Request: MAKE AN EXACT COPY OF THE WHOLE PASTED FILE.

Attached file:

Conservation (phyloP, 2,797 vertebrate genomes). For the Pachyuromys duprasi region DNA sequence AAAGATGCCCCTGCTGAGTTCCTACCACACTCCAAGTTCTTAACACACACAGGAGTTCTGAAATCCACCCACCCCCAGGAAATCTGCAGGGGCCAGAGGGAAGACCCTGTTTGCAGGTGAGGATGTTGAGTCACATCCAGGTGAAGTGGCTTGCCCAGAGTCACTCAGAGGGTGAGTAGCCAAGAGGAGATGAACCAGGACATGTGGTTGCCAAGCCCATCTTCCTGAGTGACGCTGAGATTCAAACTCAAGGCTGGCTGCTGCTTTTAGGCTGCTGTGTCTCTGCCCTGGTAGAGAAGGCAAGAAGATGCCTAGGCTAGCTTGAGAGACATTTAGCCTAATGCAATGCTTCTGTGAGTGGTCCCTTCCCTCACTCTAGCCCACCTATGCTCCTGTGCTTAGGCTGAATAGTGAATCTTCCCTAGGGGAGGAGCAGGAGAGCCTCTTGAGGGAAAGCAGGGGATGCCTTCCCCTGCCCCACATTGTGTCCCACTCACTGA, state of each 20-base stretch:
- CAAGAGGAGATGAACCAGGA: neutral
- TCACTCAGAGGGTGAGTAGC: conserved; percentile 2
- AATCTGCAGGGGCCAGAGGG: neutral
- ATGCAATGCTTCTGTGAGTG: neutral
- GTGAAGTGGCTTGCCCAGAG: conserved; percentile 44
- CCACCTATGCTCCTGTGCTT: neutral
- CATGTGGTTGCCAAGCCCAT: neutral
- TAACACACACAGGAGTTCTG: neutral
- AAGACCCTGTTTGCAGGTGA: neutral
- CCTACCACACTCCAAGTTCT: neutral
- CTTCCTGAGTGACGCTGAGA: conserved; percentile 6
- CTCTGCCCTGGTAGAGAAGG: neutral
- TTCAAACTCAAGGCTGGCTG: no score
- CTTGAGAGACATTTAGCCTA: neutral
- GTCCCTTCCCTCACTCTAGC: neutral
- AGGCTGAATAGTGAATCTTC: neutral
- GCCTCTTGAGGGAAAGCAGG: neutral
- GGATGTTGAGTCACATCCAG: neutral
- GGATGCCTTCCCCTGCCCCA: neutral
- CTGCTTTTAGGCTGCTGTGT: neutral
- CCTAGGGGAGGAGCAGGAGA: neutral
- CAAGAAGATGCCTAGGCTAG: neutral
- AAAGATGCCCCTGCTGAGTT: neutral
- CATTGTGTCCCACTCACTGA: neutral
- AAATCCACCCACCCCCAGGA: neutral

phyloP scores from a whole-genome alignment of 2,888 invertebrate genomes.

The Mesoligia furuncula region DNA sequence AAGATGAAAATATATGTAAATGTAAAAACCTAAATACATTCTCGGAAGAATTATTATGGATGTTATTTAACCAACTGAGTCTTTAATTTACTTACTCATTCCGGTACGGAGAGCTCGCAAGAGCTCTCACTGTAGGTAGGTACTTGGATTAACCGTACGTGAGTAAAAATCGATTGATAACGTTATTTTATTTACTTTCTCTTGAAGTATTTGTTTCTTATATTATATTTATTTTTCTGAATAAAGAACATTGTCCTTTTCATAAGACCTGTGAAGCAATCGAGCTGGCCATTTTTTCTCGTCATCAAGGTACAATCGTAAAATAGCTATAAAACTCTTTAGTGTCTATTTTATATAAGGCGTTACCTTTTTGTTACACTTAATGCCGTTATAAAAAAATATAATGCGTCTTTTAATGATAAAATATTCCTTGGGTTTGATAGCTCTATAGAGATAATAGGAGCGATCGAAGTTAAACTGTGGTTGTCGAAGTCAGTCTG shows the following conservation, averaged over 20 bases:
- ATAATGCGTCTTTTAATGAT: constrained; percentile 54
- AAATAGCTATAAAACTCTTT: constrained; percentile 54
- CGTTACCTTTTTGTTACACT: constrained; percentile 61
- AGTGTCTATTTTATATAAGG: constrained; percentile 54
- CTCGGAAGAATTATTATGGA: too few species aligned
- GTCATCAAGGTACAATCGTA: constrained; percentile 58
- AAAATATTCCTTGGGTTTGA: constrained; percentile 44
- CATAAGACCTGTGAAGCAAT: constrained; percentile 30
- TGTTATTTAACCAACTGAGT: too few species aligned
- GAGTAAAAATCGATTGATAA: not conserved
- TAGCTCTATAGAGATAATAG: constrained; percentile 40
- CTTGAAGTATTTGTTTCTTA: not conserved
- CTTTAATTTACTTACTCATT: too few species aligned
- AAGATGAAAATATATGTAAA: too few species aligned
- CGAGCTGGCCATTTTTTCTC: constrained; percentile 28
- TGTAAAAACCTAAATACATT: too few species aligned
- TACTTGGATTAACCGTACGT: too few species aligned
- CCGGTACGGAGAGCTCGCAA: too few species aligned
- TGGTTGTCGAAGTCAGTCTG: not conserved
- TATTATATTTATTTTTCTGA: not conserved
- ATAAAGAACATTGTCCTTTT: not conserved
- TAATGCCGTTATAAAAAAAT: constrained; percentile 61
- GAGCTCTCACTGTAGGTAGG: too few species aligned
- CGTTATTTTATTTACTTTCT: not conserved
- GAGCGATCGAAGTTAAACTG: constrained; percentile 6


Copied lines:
Conservation (phyloP, 2,797 vertebrate genomes). For the Pachyuromys duprasi region DNA sequence AAAGATGCCCCTGCTGAGTTCCTACCACACTCCAAGTTCTTAACACACACAGGAGTTCTGAAATCCACCCACCCCCAGGAAATCTGCAGGGGCCAGAGGGAAGACCCTGTTTGCAGGTGAGGATGTTGAGTCACATCCAGGTGAAGTGGCTTGCCCAGAGTCACTCAGAGGGTGAGTAGCCAAGAGGAGATGAACCAGGACATGTGGTTGCCAAGCCCATCTTCCTGAGTGACGCTGAGATTCAAACTCAAGGCTGGCTGCTGCTTTTAGGCTGCTGTGTCTCTGCCCTGGTAGAGAAGGCAAGAAGATGCCTAGGCTAGCTTGAGAGACATTTAGCCTAATGCAATGCTTCTGTGAGTGGTCCCTTCCCTCACTCTAGCCCACCTATGCTCCTGTGCTTAGGCTGAATAGTGAATCTTCCCTAGGGGAGGAGCAGGAGAGCCTCTTGAGGGAAAGCAGGGGATGCCTTCCCCTGCCCCACATTGTGTCCCACTCACTGA, state of each 20-base stretch:
- CAAGAGGAGATGAACCAGGA: neutral
- TCACTCAGAGGGTGAGTAGC: conserved; percentile 2
- AATCTGCAGGGGCCAGAGGG: neutral
- ATGCAATGCTTCTGTGAGTG: neutral
- GTGAAGTGGCTTGCCCAGAG: conserved; percentile 44
- CCACCTATGCTCCTGTGCTT: neutral
- CATGTGGTTGCCAAGCCCAT: neutral
- TAACACACACAGGAGTTCTG: neutral
- AAGACCCTGTTTGCAGGTGA: neutral
- CCTACCACACTCCAAGTTCT: neutral
- CTTCCTGAGTGACGCTGAGA: conserved; percentile 6
- CTCTGCCCTGGTAGAGAAGG: neutral
- TTCAAACTCAAGGCTGGCTG: no score
- CTTGAGAGACATTTAGCCTA: neutral
- GTCCCTTCCCTCACTCTAGC: neutral
- AGGCTGAATAGTGAATCTTC: neutral
- GCCTCTTGAGGGAAAGCAGG: neutral
- GGATGTTGAGTCACATCCAG: neutral
- GGATGCCTTCCCCTGCCCCA: neutral
- CTGCTTTTAGGCTGCTGTGT: neutral
- CCTAGGGGAGGAGCAGGAGA: neutral
- CAAGAAGATGCCTAGGCTAG: neutral
- AAAGATGCCCCTGCTGAGTT: neutral
- CATTGTGTCCCACTCACTGA: neutral
- AAATCCACCCACCCCCAGGA: neutral

phyloP scores from a whole-genome alignment of 2,888 invertebrate genomes.

The Mesoligia furuncula region DNA sequence AAGATGAAAATATATGTAAATGTAAAAACCTAAATACATTCTCGGAAGAATTATTATGGATGTTATTTAACCAACTGAGTCTTTAATTTACTTACTCATTCCGGTACGGAGAGCTCGCAAGAGCTCTCACTGTAGGTAGGTACTTGGATTAACCGTACGTGAGTAAAAATCGATTGATAACGTTATTTTATTTACTTTCTCTTGAAGTATTTGTTTCTTATATTATATTTATTTTTCTGAATAAAGAACATTGTCCTTTTCATAAGACCTGTGAAGCAATCGAGCTGGCCATTTTTTCTCGTCATCAAGGTACAATCGTAAAATAGCTATAAAACTCTTTAGTGTCTATTTTATATAAGGCGTTACCTTTTTGTTACACTTAATGCCGTTATAAAAAAATATAATGCGTCTTTTAATGATAAAATATTCCTTGGGTTTGATAGCTCTATAGAGATAATAGGAGCGATCGAAGTTAAACTGTGGTTGTCGAAGTCAGTCTG shows the following conservation, averaged over 20 bases:
- ATAATGCGTCTTTTAATGAT: constrained; percentile 54
- AAATAGCTATAAAACTCTTT: constrained; percentile 54
- CGTTACCTTTTTGTTACACT: constrained; percentile 61
- AGTGTCTATTTTATATAAGG: constrained; percentile 54
- CTCGGAAGAATTATTATGGA: too few species aligned
- GTCATCAAGGTACAATCGTA: constrained; percentile 58
- AAAATATTCCTTGGGTTTGA: constrained; percentile 44
- CATAAGACCTGTGAAGCAAT: constrained; percentile 30
- TGTTATTTAACCAACTGAGT: too few species aligned
- GAGTAAAAATCGATTGATAA: not conserved
- TAGCTCTATAGAGATAATAG: constrained; percentile 40
- CTTGAAGTATTTGTTTCTTA: not conserved
- CTTTAATTTACTTACTCATT: too few species aligned
- AAGATGAAAATATATGTAAA: too few species aligned
- CGAGCTGGCCATTTTTTCTC: constrained; percentile 28
- TGTAAAAACCTAAATACATT: too few species aligned
- TACTTGGATTAACCGTACGT: too few species aligned
- CCGGTACGGAGAGCTCGCAA: too few species aligned
- TGGTTGTCGAAGTCAGTCTG: not conserved
- TATTATATTTATTTTTCTGA: not conserved
- ATAAAGAACATTGTCCTTTT: not conserved
- TAATGCCGTTATAAAAAAAT: constrained; percentile 61
- GAGCTCTCACTGTAGGTAGG: too few species aligned
- CGTTATTTTATTTACTTTCT: not conserved
- GAGCGATCGAAGTTAAACTG: constrained; percentile 6